Column: Who won the (advertising) Super Bowl?

February 04, 2013  |  Ron Tite  |  Comments

In the battle of the teams, Baltimore won. But in the battle of the brands, the score’s not as easy to agree on. Here are my Winners and Losers from this year’s Super Bowl spots.

In the spirit of global viewing and complete accessibility to all the spots, I won’t differentiate based on where they were aired or whether they were released prior to game day.

The Winners

Oreo – “Blackout”

The more timely a message is, the more relevant it is. And no one proved that more than Oreo. With a blackout in the game, Oreo created and tweeted the ad featured above. With half the world sharing in the experience, this just-in-time execution may have immediately connected with more people than any other ad in history. Not all of us drink Bud. Not all of us use Samsung. But ALL of us watching the game experienced the blackout at the same time. And Oreo connected our dots immediately.

Am I over-dramatizing it? Maybe. But I want to see the numbers before I’ll admit it. With dedicated creative and social teams, Oreo set themselves up for success. In their wake are all the other spots and campaigns created months before (including their own).

Is it possible that a free tweet was more powerful than all the million dollar spots? Yup. Oreo owned the night and they didn’t have to pay a ton of cash in media costs to do it.

RAM Trucks – “Farmer”

God made a farmer but he may have had a hand in this spot, too. Beautiful still photography accompanied by real audio from Paul Harvey’s moving 1978 speech created a spot that was refreshing and unique (even if the grizzled truck drivers looked a little familiar). There’s not a heck of a lot of farmer in me but this spot made me wish there was.

Go Daddy – “”

Apparently, securing your own URL doesn’t actually require the scantily clad women and celebrity spokespeople we’ve seen from GoDaddy in the past. This spot has an obvious insight, a simple idea and it’s well executed. It miraculously strays from the juvenile attitude of the past while still feeling appropriate for the brand. That other one with Bar Refaeli? I can still taste the throw up.

Molson Canadian – “The Canadians”

Rethink was given the responsibility to transform Canadian and they went out and got former CPB CD, Aaron Starkman to lead the charge. He and his team have done a nice job. They went back to the obvious Canadian foundations of the brand and used a nice idea to get us to the aspirational rip-o-matic footage that all domestic beer drinking Canadians will love. Best of all, it was made in Canada.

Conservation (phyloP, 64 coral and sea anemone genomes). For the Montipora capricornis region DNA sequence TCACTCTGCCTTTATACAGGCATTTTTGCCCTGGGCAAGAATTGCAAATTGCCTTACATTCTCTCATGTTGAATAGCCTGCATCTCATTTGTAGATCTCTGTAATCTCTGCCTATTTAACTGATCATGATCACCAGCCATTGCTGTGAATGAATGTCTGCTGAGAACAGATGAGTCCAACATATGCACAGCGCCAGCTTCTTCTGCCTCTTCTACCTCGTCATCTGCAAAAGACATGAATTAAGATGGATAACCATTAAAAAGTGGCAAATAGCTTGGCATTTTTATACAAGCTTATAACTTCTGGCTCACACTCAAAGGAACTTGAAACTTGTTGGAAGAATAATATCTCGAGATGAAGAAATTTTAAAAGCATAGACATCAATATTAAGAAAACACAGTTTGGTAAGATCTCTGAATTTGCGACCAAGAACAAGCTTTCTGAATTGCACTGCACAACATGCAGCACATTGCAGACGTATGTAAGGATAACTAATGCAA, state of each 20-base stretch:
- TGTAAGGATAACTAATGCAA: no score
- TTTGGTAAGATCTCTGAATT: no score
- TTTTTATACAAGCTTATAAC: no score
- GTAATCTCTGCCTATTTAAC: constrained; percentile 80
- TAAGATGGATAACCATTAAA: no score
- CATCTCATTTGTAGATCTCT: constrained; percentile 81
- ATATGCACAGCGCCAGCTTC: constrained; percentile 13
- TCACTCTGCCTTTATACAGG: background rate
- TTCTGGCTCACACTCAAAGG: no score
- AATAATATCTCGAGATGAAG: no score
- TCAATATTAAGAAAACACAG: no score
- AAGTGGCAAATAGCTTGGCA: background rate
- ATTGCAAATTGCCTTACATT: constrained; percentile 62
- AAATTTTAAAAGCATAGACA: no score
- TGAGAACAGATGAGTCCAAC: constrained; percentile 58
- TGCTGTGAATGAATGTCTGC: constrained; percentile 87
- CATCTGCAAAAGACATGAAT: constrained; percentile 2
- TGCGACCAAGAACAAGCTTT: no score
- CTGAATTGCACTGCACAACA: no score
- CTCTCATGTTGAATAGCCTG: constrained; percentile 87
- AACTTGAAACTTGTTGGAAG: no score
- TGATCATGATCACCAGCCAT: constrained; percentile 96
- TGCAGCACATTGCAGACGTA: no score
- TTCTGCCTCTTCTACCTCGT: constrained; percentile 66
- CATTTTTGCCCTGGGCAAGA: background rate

Budweiser – ”Brotherhood”

If you didn’t tear up during this spot, you have Buckley’s running through your veins and you tear wings off angels in private.

Jeep – “Whole Again”

I didn’t like this ad. I thought it was a blatant use of soldiers and patriotism to sell a product and I reacted negatively. Throw in an epic orchestral track, and an Oprah Winfrey voice over and you can see why I thought this was a little over the top. That being said, I’m clearly not the target market. American audiences connect more to “rah-rah” military messages and – if twitter is any indicator – this effort certainly was popular south of the border. #GodBlessAmerica

Budweiser Canada – ‘Budweiser Red Lights”

A goal light that is synched with real games to sound off and light up whenever your favourite team scores? Are you kidding me? Now THAT is innovation. And isn’t it amazing that when the idea is this good, we don’t really discuss the merits of the spot itself? Who cares? I want a light.


So it turns out the teaser wasn’t a teaser. It was just another execution. Big deal. The spots are funny and they made quite a statement with the talent they brought on board. You know how the Jays silenced the Yankees by getting Jose Reyes and RA Dickey? That’s what Samsung just did to Apple.

Who, in Ron’s opinion, were the losers on Sunday? Click here to read the full article to find out.

Ron Tite is president of The Tite Group, a content marketing agency based in Toronto, and chief content curator for Dx3 Canada

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